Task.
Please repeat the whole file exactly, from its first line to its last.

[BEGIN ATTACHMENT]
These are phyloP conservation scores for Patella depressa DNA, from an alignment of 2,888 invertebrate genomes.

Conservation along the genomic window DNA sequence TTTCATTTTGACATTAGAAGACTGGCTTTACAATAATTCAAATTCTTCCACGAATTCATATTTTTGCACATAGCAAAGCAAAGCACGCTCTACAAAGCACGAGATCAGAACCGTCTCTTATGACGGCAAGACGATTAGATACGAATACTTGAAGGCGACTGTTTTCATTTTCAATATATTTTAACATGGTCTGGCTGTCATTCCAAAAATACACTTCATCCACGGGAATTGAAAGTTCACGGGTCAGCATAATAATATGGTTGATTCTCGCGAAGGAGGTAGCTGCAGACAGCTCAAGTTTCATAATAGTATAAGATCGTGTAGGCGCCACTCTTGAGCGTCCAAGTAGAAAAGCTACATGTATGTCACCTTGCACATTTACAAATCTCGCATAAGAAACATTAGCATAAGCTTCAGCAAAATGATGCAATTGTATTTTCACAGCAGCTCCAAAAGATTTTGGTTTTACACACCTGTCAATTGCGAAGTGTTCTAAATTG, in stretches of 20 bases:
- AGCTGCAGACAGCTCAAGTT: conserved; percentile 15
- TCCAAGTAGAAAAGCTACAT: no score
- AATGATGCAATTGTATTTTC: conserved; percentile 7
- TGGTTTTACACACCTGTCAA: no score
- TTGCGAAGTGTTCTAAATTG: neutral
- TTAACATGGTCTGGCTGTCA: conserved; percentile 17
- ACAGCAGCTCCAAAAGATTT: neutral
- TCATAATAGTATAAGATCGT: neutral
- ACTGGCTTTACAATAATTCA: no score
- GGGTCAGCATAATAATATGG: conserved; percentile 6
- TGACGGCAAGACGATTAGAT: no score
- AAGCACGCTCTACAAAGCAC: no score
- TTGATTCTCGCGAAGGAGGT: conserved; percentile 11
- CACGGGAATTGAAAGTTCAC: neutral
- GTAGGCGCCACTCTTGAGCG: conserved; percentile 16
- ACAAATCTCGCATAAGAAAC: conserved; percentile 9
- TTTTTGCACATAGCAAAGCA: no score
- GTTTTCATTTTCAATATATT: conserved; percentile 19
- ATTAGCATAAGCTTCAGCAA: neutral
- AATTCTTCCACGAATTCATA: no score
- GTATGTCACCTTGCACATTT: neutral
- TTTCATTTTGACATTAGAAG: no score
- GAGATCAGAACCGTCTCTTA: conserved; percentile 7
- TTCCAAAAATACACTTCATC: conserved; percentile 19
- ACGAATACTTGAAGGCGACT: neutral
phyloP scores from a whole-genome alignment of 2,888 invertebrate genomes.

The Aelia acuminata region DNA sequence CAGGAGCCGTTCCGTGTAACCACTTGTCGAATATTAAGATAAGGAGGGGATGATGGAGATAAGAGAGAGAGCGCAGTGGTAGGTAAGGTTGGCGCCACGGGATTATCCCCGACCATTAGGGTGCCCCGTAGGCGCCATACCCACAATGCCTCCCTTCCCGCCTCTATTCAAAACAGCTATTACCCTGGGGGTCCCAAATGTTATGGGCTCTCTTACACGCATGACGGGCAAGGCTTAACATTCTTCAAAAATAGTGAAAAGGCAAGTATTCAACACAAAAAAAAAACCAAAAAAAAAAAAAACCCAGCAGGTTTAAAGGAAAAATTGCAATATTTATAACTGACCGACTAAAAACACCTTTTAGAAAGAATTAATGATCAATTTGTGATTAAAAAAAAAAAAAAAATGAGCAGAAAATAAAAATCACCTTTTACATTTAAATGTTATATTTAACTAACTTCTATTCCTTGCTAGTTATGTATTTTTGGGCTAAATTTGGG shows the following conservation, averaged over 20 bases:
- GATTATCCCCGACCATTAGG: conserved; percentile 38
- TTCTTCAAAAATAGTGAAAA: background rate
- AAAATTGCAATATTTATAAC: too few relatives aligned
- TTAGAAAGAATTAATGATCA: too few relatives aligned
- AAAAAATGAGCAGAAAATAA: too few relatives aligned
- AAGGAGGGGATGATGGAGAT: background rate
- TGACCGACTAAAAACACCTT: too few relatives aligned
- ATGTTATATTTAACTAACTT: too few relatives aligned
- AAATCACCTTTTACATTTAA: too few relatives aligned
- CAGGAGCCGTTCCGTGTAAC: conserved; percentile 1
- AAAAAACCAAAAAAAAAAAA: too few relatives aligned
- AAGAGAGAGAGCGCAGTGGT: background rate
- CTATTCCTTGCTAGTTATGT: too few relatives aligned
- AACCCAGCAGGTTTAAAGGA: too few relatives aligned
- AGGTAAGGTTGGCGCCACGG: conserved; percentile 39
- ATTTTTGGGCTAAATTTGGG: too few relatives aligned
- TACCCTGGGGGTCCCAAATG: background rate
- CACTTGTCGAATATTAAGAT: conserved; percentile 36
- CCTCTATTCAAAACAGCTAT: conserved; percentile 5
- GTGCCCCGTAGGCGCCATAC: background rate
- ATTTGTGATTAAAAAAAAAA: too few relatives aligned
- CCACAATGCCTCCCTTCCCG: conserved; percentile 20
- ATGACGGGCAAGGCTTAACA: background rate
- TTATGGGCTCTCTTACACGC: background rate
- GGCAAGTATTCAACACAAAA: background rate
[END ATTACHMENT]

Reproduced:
These are phyloP conservation scores for Patella depressa DNA, from an alignment of 2,888 invertebrate genomes.

Conservation along the genomic window DNA sequence TTTCATTTTGACATTAGAAGACTGGCTTTACAATAATTCAAATTCTTCCACGAATTCATATTTTTGCACATAGCAAAGCAAAGCACGCTCTACAAAGCACGAGATCAGAACCGTCTCTTATGACGGCAAGACGATTAGATACGAATACTTGAAGGCGACTGTTTTCATTTTCAATATATTTTAACATGGTCTGGCTGTCATTCCAAAAATACACTTCATCCACGGGAATTGAAAGTTCACGGGTCAGCATAATAATATGGTTGATTCTCGCGAAGGAGGTAGCTGCAGACAGCTCAAGTTTCATAATAGTATAAGATCGTGTAGGCGCCACTCTTGAGCGTCCAAGTAGAAAAGCTACATGTATGTCACCTTGCACATTTACAAATCTCGCATAAGAAACATTAGCATAAGCTTCAGCAAAATGATGCAATTGTATTTTCACAGCAGCTCCAAAAGATTTTGGTTTTACACACCTGTCAATTGCGAAGTGTTCTAAATTG, in stretches of 20 bases:
- AGCTGCAGACAGCTCAAGTT: conserved; percentile 15
- TCCAAGTAGAAAAGCTACAT: no score
- AATGATGCAATTGTATTTTC: conserved; percentile 7
- TGGTTTTACACACCTGTCAA: no score
- TTGCGAAGTGTTCTAAATTG: neutral
- TTAACATGGTCTGGCTGTCA: conserved; percentile 17
- ACAGCAGCTCCAAAAGATTT: neutral
- TCATAATAGTATAAGATCGT: neutral
- ACTGGCTTTACAATAATTCA: no score
- GGGTCAGCATAATAATATGG: conserved; percentile 6
- TGACGGCAAGACGATTAGAT: no score
- AAGCACGCTCTACAAAGCAC: no score
- TTGATTCTCGCGAAGGAGGT: conserved; percentile 11
- CACGGGAATTGAAAGTTCAC: neutral
- GTAGGCGCCACTCTTGAGCG: conserved; percentile 16
- ACAAATCTCGCATAAGAAAC: conserved; percentile 9
- TTTTTGCACATAGCAAAGCA: no score
- GTTTTCATTTTCAATATATT: conserved; percentile 19
- ATTAGCATAAGCTTCAGCAA: neutral
- AATTCTTCCACGAATTCATA: no score
- GTATGTCACCTTGCACATTT: neutral
- TTTCATTTTGACATTAGAAG: no score
- GAGATCAGAACCGTCTCTTA: conserved; percentile 7
- TTCCAAAAATACACTTCATC: conserved; percentile 19
- ACGAATACTTGAAGGCGACT: neutral
phyloP scores from a whole-genome alignment of 2,888 invertebrate genomes.

The Aelia acuminata region DNA sequence CAGGAGCCGTTCCGTGTAACCACTTGTCGAATATTAAGATAAGGAGGGGATGATGGAGATAAGAGAGAGAGCGCAGTGGTAGGTAAGGTTGGCGCCACGGGATTATCCCCGACCATTAGGGTGCCCCGTAGGCGCCATACCCACAATGCCTCCCTTCCCGCCTCTATTCAAAACAGCTATTACCCTGGGGGTCCCAAATGTTATGGGCTCTCTTACACGCATGACGGGCAAGGCTTAACATTCTTCAAAAATAGTGAAAAGGCAAGTATTCAACACAAAAAAAAAACCAAAAAAAAAAAAAACCCAGCAGGTTTAAAGGAAAAATTGCAATATTTATAACTGACCGACTAAAAACACCTTTTAGAAAGAATTAATGATCAATTTGTGATTAAAAAAAAAAAAAAAATGAGCAGAAAATAAAAATCACCTTTTACATTTAAATGTTATATTTAACTAACTTCTATTCCTTGCTAGTTATGTATTTTTGGGCTAAATTTGGG shows the following conservation, averaged over 20 bases:
- GATTATCCCCGACCATTAGG: conserved; percentile 38
- TTCTTCAAAAATAGTGAAAA: background rate
- AAAATTGCAATATTTATAAC: too few relatives aligned
- TTAGAAAGAATTAATGATCA: too few relatives aligned
- AAAAAATGAGCAGAAAATAA: too few relatives aligned
- AAGGAGGGGATGATGGAGAT: background rate
- TGACCGACTAAAAACACCTT: too few relatives aligned
- ATGTTATATTTAACTAACTT: too few relatives aligned
- AAATCACCTTTTACATTTAA: too few relatives aligned
- CAGGAGCCGTTCCGTGTAAC: conserved; percentile 1
- AAAAAACCAAAAAAAAAAAA: too few relatives aligned
- AAGAGAGAGAGCGCAGTGGT: background rate
- CTATTCCTTGCTAGTTATGT: too few relatives aligned
- AACCCAGCAGGTTTAAAGGA: too few relatives aligned
- AGGTAAGGTTGGCGCCACGG: conserved; percentile 39
- ATTTTTGGGCTAAATTTGGG: too few relatives aligned
- TACCCTGGGGGTCCCAAATG: background rate
- CACTTGTCGAATATTAAGAT: conserved; percentile 36
- CCTCTATTCAAAACAGCTAT: conserved; percentile 5
- GTGCCCCGTAGGCGCCATAC: background rate
- ATTTGTGATTAAAAAAAAAA: too few relatives aligned
- CCACAATGCCTCCCTTCCCG: conserved; percentile 20
- ATGACGGGCAAGGCTTAACA: background rate
- TTATGGGCTCTCTTACACGC: background rate
- GGCAAGTATTCAACACAAAA: background rate